So begins the final sub-series.
To Sleep, Perchance to Dream
After disruption, a new equilibrium.
The new sea level worked its way around the edges of continents, swamping low-lying islands and erasing entire nations, in less than two years. The changes it wrought on humanity were no less profound than the changes to the coastlines and the weather — there were attempts to count the dead and displaced, but even the best estimates are only estimates. Very few casualties were the direct result of the incoming tide, of course — but the wars, riots, and accidents it triggered are another story.
Few countries, even landlocked countries, escape the effects of the “Little Great Flood,” but some nations are better able to react than others. The Netherlands simply raise their dikes. Cuba and Japan use their time wisely, conducting orderly evacuations and salvaging what they can from their coasts. Bangladesh and Somalia collapse under the weight of their own refugees and the ensuing civil wars. The Maldives and Vanuatu are inundated completely, becoming the first nations in exile. Wars, ethnic cleansing, famine, and starvation rock the globe, overwhelming even the augmented charities and NGOs that step in to alleviate the suffering. But every nation has stories to tell: tragic and heroic; venal and honorable; avaricious and selfless.
Rumors spread about the Greenland ice slide, that it was no act of nature. Depending on who’s telling the story, the culprits include terrorist bands of every religion and ideology, the Great Zionist Conspiracy, the Bilderbergers (or other vehicles of the wealthiest of the wealthy), communists, fascists, China, Japan, Russia, the USA, and even Greenlanders (often described as an attempt to clear some land for farming that went horribly wrong). Some of the stories contradict themselves — for example, one eco-terrorist story claims that the culprits were trying to both kill all humans and save the biosphere — and few are even plausible. But all are investigated, and come to nothing.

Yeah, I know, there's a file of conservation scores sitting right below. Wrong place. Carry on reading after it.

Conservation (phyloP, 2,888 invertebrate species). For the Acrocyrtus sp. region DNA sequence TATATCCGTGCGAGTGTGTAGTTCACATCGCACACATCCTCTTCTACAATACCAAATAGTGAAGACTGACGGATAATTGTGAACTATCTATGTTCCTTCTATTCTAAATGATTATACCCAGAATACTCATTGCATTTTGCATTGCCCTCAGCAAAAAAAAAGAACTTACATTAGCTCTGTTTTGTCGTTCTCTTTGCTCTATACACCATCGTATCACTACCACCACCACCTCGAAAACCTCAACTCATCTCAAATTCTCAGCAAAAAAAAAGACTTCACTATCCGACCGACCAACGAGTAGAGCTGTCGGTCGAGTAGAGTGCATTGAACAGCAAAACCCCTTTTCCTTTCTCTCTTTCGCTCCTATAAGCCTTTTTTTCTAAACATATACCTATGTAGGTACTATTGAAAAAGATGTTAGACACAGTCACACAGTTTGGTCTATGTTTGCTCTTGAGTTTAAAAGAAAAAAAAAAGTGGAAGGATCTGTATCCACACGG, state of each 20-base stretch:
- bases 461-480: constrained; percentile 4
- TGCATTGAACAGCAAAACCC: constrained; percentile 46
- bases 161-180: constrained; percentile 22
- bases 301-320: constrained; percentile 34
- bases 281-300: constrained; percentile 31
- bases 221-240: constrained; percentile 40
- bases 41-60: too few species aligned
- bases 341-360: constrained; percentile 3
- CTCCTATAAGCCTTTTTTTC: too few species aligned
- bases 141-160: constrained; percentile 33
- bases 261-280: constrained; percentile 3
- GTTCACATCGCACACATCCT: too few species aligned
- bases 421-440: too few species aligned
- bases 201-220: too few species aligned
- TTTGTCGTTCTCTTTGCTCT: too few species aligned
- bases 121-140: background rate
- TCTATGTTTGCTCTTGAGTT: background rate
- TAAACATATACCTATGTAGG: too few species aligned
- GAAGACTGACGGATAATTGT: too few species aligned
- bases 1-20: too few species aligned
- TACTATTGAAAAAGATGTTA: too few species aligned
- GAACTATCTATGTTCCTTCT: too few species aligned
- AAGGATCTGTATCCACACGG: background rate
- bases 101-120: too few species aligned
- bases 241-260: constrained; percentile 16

Weather patterns continue to change around the world. In some places, deserts bloom; in others, wetlands dry up. Most places change little. But with more water evaporating from an enlarged ocean, more rain falls overall. Temperatures drop, recover, level off, begin to creep up again. The moving averages show a small blip down, then perhaps the beginning of a plateau.
As human populations continue to decline in most places, and those left pour less pollutants into the atmosphere, some say the earth is enjoying a healing rest. To sleep, perchance to dream… what dreams may come?